Pope Francis talks about his soccer ‘skills’

Pope Francis talks about his soccer ‘skills’

Pope Francis is given a San Lorenzo's jersey in St. Peter's Square on March 31, 2013. Credit: Dan Kitwood/Getty Images
Pope Francis is given a San Lorenzo's jersey in St. Peter's Square on March 31, 2013. Credit: Dan Kitwood/Getty Images

.- Pope Francis is a well-known soccer fan. His favorite team is San Lorenzo de Almagro, one of the most important teams in Argentina, and the Pope still keeps his associate membership card for the team.

But what was unknown until now is that when he was a young boy the future Pope was a “patadura”--someone who is not very good at kicking the ball. He himself admitted this in a brief interview with the online sports news site TyC Sports of Argentina.

The interview didn’t last more than a minute. The reporter asked him several questions about his love of soccer, to which the Pope gladly responded.

“Did you play soccer?” the interviewer asked. The Pope replied: “Eh, I’m a ‘patadura,’ not so good at it.”

The interviewer asked him again, “But what did you play, defense or…”

“No, no, I was a patadura, not that good at it…nothing more,” the Pope said.

Not giving up, the interviewer said, “Did you play in the back?”

Pope Francis, smiling, explained: “yes, but I rather played basketball.”

Continuing on, the journalist asked, “And when you played soccer in the neighborhood, did you play in the backfield?”

To this the Pope responded affirmatively, adding “In the back.”

“And did you ever kick (your opponents)?” the reporter went on.

“I don’t remember,” Francis said, and then laughed.

The interview then reminisced about the San Lorenzo de Almagro soccer team of Pope Francis’ youth. Armando Farro, Rene Pontoni and Rinaldo Martino were three of its players now considered legendary in Argentina. They were nicknamed “the golden threesome” or “the golden trio” as well as “the three musketeers” because they are considered some of the best forwards in Argentine soccer ever to come from San Lorenzo.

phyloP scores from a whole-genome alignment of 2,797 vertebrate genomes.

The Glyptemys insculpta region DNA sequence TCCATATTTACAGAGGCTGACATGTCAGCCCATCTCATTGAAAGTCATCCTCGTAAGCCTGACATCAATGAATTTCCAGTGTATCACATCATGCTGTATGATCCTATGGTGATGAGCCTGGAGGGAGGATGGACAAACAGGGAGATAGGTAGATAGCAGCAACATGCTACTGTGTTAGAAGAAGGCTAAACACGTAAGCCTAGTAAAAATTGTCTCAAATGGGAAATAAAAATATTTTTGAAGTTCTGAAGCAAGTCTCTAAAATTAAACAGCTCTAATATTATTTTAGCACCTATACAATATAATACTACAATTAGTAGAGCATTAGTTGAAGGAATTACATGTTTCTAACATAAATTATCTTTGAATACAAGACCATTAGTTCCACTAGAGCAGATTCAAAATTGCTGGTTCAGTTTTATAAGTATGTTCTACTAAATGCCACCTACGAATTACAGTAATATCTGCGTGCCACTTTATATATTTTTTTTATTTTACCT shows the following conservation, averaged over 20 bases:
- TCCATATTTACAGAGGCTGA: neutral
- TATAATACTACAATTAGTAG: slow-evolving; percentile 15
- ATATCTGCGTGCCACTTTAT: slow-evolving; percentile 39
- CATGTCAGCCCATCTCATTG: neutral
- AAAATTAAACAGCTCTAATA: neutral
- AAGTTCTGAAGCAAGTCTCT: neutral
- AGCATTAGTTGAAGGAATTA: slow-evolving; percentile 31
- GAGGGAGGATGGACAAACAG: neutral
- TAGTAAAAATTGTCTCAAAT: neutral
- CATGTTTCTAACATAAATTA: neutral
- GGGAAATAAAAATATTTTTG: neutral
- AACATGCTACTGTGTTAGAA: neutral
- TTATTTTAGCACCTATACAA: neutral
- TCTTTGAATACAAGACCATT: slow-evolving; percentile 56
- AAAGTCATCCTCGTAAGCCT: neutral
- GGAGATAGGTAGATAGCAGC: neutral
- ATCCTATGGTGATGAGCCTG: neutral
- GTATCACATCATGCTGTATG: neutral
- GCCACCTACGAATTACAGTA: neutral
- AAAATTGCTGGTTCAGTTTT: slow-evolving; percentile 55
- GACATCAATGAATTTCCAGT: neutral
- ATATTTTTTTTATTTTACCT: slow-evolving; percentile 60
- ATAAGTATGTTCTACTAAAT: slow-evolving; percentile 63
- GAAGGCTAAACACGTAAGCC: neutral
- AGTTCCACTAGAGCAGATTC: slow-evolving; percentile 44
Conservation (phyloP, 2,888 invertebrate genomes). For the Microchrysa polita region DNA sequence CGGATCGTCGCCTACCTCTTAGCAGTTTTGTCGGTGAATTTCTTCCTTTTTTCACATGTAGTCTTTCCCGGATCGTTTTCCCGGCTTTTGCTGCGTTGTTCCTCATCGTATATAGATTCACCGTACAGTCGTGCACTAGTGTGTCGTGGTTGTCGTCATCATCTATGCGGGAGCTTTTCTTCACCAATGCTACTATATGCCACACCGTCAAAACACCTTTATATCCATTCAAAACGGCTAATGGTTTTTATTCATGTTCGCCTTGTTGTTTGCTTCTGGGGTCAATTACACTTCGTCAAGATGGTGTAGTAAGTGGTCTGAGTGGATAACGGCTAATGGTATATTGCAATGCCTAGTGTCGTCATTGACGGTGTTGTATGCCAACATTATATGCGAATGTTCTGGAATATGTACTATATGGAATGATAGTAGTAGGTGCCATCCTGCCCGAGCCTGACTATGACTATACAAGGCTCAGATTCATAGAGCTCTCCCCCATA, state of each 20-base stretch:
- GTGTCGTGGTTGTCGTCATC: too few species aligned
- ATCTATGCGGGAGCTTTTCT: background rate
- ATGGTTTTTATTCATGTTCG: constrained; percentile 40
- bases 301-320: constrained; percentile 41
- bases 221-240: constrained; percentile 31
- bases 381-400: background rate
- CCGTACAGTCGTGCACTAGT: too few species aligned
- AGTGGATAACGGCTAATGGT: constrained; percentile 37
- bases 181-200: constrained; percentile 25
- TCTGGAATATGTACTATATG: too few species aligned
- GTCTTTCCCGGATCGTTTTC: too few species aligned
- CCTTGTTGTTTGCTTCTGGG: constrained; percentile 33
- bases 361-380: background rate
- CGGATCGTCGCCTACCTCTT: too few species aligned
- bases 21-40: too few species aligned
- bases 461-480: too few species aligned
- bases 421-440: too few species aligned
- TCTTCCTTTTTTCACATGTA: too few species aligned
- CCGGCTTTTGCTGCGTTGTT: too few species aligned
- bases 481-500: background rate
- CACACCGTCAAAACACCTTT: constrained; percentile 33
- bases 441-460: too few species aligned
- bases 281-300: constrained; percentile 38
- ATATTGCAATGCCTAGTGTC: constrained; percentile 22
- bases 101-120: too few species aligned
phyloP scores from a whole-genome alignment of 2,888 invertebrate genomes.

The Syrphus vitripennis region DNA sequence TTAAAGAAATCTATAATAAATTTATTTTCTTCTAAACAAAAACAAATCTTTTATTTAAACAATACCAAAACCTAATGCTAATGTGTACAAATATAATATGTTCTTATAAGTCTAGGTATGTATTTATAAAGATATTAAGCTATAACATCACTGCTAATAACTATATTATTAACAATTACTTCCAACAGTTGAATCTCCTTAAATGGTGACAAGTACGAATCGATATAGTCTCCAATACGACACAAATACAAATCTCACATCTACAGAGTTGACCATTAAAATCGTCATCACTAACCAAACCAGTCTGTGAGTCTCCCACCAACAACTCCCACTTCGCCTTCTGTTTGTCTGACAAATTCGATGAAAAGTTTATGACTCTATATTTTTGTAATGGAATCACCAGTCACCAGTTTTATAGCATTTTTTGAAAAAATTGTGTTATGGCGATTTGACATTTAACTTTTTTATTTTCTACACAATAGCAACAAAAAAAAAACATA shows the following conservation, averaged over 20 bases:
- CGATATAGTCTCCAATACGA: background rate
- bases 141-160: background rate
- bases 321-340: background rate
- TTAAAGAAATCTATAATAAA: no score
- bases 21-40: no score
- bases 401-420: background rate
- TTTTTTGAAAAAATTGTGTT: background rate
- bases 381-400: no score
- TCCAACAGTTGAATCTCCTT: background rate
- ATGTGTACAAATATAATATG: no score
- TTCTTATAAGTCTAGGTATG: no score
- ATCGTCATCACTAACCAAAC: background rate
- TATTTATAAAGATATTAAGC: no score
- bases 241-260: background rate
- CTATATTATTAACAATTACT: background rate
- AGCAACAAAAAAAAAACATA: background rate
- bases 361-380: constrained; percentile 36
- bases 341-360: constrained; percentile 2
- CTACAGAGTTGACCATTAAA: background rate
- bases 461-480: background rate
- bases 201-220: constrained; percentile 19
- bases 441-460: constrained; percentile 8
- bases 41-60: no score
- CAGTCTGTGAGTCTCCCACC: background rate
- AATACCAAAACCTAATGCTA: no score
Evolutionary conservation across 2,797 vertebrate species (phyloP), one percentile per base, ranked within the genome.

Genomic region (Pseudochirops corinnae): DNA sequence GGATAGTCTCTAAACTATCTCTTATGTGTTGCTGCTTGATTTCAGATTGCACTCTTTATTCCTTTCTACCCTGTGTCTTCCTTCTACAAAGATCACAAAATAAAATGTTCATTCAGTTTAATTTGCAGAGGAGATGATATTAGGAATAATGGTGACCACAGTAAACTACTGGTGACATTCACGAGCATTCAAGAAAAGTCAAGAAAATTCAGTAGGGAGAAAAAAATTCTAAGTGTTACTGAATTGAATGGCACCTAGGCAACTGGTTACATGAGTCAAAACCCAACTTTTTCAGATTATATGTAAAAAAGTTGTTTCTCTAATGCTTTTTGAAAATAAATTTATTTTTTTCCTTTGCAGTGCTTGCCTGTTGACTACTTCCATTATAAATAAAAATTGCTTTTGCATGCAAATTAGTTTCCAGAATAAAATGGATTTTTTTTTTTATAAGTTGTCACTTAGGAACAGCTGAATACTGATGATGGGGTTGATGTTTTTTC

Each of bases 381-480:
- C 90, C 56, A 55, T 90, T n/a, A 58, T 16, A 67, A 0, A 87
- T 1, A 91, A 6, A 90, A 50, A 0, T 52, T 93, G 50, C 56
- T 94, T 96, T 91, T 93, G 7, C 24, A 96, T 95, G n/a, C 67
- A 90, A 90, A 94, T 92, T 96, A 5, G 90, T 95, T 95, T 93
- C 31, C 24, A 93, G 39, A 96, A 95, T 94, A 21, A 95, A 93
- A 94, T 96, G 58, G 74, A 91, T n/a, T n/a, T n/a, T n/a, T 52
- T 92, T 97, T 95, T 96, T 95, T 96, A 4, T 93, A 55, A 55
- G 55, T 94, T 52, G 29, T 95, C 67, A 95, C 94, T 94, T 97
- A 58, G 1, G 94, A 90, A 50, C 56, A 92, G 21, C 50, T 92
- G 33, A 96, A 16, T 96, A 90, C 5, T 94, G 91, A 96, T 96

Pope Francis recalled the names of past players: “Blanzina, Vanzini, Basso, Zubieta, Grecco and Colombo” as well as “Imbellone, Farro, Pontoni, Martino and Silva.”

“Did you go to see San Lorenzo play often?” the interviewer asked.

“In 1946, I went to all the games,” the Pope answered.

“All of 1946, both home and away matches?”

“No, no, no, only away games with Ferro (another soccer club), with that famous goal by Pontoni versus Ferro,” Francis explained.

On many occasions Pope Francis has demonstrated his affection for the San Lorenzo de Almagro soccer team. In Argentina, people still remember the Mass he celebrated for the 100th anniversary of the club in 2008, when he was Cardinal Jorge Mario Bergoglio, Archbishop of Buenos Aires.

At that time, the future Pope presided at a Mass at the team’s facilities, where he used to come with his father when he was little.

This soccer team chose the colors blue and red from the blue and red mantle of the statue of the Virgin Mary, Help of Christians.

According to the sports newspaper Oléduring a 2011 homily, Cardinal Bergoglio said, “We don’t take on other colors, we ask the Virgin for hers. Never take away Mary, Help of Christians from the club because she is your mother.”

He noted that the San Lorenzo team’s first organizational meeting  began at the San Antonio Oratory “under the protection of the Virgin.”

Tags: Argentina, Pope Francis, Soccer